We’re already experiencing the impact of climate change across the world; now an update from the IPCC suggests weather extremes could become the norm in the near future. Here we explore the latest IPCC information about climate change and explain why we need to adopt climate change mitigation tactics and ensure climate-resilience now to succeed in our changing world.
What is the IPCC?
The Intergovernmental Panel on Climate Change (IPCC) is the United Nations body for assessing the science related to climate change. The IPCC consists of 3 working groups, each with a different focus:
- Working Group I assesses the physical science behind climate change.
- Working Group II focuses on the impacts and vulnerabilities associated with climate change.
- Working Group III addresses climate change mitigation.
Understanding Climate Change & Greenhouse Gas Emissions
The greenhouse effect is a popular name for the earth’s warming effect which occurs naturally when gasses in the atmosphere trap heat from the sun and prevent it from escaping back into space. Greenhouse Gasses (GHG) are responsible for causing the greenhouse effect, which is a natural phenomenon and an important part of maintaining life on Earth.
Image originally featured on eia.gov
Since the industrial revolution, the growing concentrations of Greenhouse Gasses, including carbon dioxide (CO2), methane (CH4), nitrous oxide (N2O), and a variety of fluorinated gasses, emitted by human activities have started to absorb and reflect more solar radiation back to the Earth instead of allowing it to ‘bounce’ back into space, causing the phenomena we refer to as ‘global warming’.
2022: What Does the Latest IPCC Report Say?
The latest IPCC report assesses global sources of greenhouse gas emissions and the progress of strategies for mitigating the impacts of climate change. You can read the full IPCC report here.
1. Greenhouse Gas Emissions are Increasing
According to the report, average net annual human-caused GHG emissions were at their highest levels in human history between 2010 and 2019, with urban areas responsible for an increasing proportion of the emissions.
Emissions in 2019 were 54% higher than in 1990 and of all the cumulative CO2 emissions from 1850 to 2019, a giant 17% of CO2 was emitted between 2010 and 2019 alone.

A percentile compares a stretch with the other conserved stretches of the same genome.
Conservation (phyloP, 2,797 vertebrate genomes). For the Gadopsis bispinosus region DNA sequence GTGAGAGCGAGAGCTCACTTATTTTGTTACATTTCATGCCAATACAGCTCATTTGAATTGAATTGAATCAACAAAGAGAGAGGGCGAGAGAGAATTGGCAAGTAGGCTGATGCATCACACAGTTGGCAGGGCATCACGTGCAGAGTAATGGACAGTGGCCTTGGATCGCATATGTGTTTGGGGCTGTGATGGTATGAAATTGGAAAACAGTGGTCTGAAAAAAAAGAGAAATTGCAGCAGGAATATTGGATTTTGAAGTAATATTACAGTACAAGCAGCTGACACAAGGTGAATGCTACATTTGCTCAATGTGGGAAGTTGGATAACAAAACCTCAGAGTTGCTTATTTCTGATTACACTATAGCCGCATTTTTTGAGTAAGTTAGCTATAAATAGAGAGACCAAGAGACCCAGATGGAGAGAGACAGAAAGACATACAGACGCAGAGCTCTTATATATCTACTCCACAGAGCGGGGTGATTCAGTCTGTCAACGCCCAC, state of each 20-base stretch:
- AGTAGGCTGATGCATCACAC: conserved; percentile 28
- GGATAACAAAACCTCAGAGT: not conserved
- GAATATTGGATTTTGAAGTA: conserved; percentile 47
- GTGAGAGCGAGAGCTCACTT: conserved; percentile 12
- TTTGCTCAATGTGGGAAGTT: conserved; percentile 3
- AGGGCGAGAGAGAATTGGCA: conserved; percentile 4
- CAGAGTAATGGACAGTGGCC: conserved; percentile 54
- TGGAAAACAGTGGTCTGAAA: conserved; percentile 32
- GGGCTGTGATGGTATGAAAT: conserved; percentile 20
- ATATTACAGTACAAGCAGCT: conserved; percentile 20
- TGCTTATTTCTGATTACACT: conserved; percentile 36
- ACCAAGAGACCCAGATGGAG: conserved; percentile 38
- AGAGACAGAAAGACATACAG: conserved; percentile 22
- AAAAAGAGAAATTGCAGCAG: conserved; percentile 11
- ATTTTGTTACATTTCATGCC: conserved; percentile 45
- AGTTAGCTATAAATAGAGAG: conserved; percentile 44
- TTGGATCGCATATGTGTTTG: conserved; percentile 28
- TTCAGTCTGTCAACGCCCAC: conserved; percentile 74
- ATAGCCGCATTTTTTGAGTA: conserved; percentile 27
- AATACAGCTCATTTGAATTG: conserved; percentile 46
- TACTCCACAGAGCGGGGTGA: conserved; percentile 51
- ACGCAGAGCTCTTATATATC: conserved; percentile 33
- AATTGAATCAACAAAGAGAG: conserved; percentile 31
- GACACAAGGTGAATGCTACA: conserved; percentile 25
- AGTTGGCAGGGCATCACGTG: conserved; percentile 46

2. We Urgently Need to Curb Rising Global Temperatures
Based on current national GHG emissions commitments for 2030, global temperatures will likely exceed 1.5°C (2.7°F) of warming in the 21st century.
- To limit warming to 2°C we must rapidly accelerate climate change mitigation measures and reduce GHG emissions by 27% by 2030 and 63% by 2050. These changes will reduce the environmental damage and cost to human life. But we mustn’t delay: The IPCC states that immediate and strict GHG emissions reductions across all sectors must be implemented to limit global warming to 2°C (3.6°F), let alone 1.5°C (2.7°F).
- To limit global warming to a projected 1.5°C increase, the IPCC report states GHG emissions must be cut back by 43% by 2030 and 84% by 2050 (relative to 2019 levels). This would involve cutting CO2 emissions by 48% and methane emissions by a ⅓ by 2030.
Time is not in our favor, as this warming scenario may be upon us sooner than people would expect. Recent findings from the World Meteorological Organization predict a 50:50 chance at least one year between 2022 and 2026 will exceed 1.5°C above pre-industrial levels.
What Will this Kind of Global Warming Look Like?
According to the IPCC, 1.5°C of global warming will lead to increasing heat waves, longer warm seasons, and shorter cold seasons. At a 2°C increase, heat extremes would more often reach critical tolerance thresholds for agriculture and health:
- The impacts of climate change will vary regionally, intensifying rainfall and tropical storms in some areas but causing reduced rainfall and drought in others. Warmer temperatures will encourage the melting of glaciers, ice fields, summer Arctic sea ice, and permafrost, some of which may be irreversible.